is the Spirit of the Lord straitened?—Is His compassion contracted within narrower limits now than formerly, so that He should delight in your destruction (compare Psalms 77:7-9; Isaiah 59:1; Isaiah 59:2)?

are these his doings?—that is, Are such threatenings His delight? Ye dislike the prophets' threatenings (Micah 2:6): but who is to blame? Not God, for He delights in blessing, rather than threatening; but yourselves (Micah 2:6- :) who provoke His threatenings [GROTIUS]. CALVIN translates, "Are your doings such as are prescribed by Him?" Ye boast of being God's peculiar people: Do ye then conform your lives to God's law?

do not my words do good to him that walketh uprightly—Are not My words good to the upright? If your ways were upright, My words would not be threatening (compare Psalms 18:26; Matthew 11:19; John 7:17).

Verse 8

8. Your ways are not such that I can deal with you as I would with the upright.

Even of late—literally, "yesterday," "long ago." So "of old." Hebrew, "yesterday" ( :-); "heretofore," Hebrew, "since yesterday" (Joshua 3:4).

my people is risen up as an enemy—that is, has rebelled against My precepts; also has become an enemy to the unoffending passers-by.

robe with the garment—Not content with the outer "garment," ye greedily rob passers-by of the ornamental "robe" fitting the body closely and flowing down to the feet [LUDOVICUS DE DIEU] (Matthew 5:40).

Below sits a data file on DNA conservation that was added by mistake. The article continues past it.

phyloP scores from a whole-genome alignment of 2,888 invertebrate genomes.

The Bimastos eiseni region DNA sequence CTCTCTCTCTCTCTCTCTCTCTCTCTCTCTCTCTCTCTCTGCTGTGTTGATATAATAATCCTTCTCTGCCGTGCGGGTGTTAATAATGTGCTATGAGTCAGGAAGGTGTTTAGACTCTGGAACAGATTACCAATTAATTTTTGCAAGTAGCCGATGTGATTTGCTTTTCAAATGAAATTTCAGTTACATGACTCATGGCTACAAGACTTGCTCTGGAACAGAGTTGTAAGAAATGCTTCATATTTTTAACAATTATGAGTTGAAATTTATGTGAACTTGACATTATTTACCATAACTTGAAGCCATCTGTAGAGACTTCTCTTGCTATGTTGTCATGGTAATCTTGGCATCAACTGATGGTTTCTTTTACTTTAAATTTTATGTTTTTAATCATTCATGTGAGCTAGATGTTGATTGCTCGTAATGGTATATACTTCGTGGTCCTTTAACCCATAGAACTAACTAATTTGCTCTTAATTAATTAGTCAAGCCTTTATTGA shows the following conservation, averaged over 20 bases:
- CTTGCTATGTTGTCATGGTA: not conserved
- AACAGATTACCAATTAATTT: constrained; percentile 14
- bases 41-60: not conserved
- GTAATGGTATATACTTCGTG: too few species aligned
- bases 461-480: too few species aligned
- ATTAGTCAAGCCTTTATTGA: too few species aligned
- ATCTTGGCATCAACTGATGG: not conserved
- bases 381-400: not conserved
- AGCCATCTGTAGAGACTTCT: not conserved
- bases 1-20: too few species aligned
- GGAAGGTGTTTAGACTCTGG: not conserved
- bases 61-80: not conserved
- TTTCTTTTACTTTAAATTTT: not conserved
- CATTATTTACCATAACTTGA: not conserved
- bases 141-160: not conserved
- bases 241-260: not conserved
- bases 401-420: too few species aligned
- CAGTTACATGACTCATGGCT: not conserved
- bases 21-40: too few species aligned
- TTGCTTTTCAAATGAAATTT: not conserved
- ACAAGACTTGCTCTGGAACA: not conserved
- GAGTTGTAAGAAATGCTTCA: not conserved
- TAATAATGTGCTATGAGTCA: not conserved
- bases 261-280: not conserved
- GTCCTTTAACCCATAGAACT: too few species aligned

as men averse from war—in antithesis to (My people) "as an enemy." Israel treats the innocent passers-by, though "averse from war," as an enemy" would treat captives in his power, stripping them of their habiliments as lawful spoils. GROTIUS translates, "as men returning from war," that is, as captives over whom the right of war gives the victors an absolute power. English Version is supported by the antithesis.

Verse 9

9. The women of my people—that is, the widows of the men slain by you ( :-) ye cast out from their homes which had been their delight, and seize on them for yourselves.

from their children—that is, from the orphans of the widows.

taken away my glory—namely, their substance and raiment, which, being the fruit of God's blessing on the young, reflected God's glory. Thus Israel's crime was not merely robbery, but sacrilege. Their sex did not save the women, nor their age the children from violence.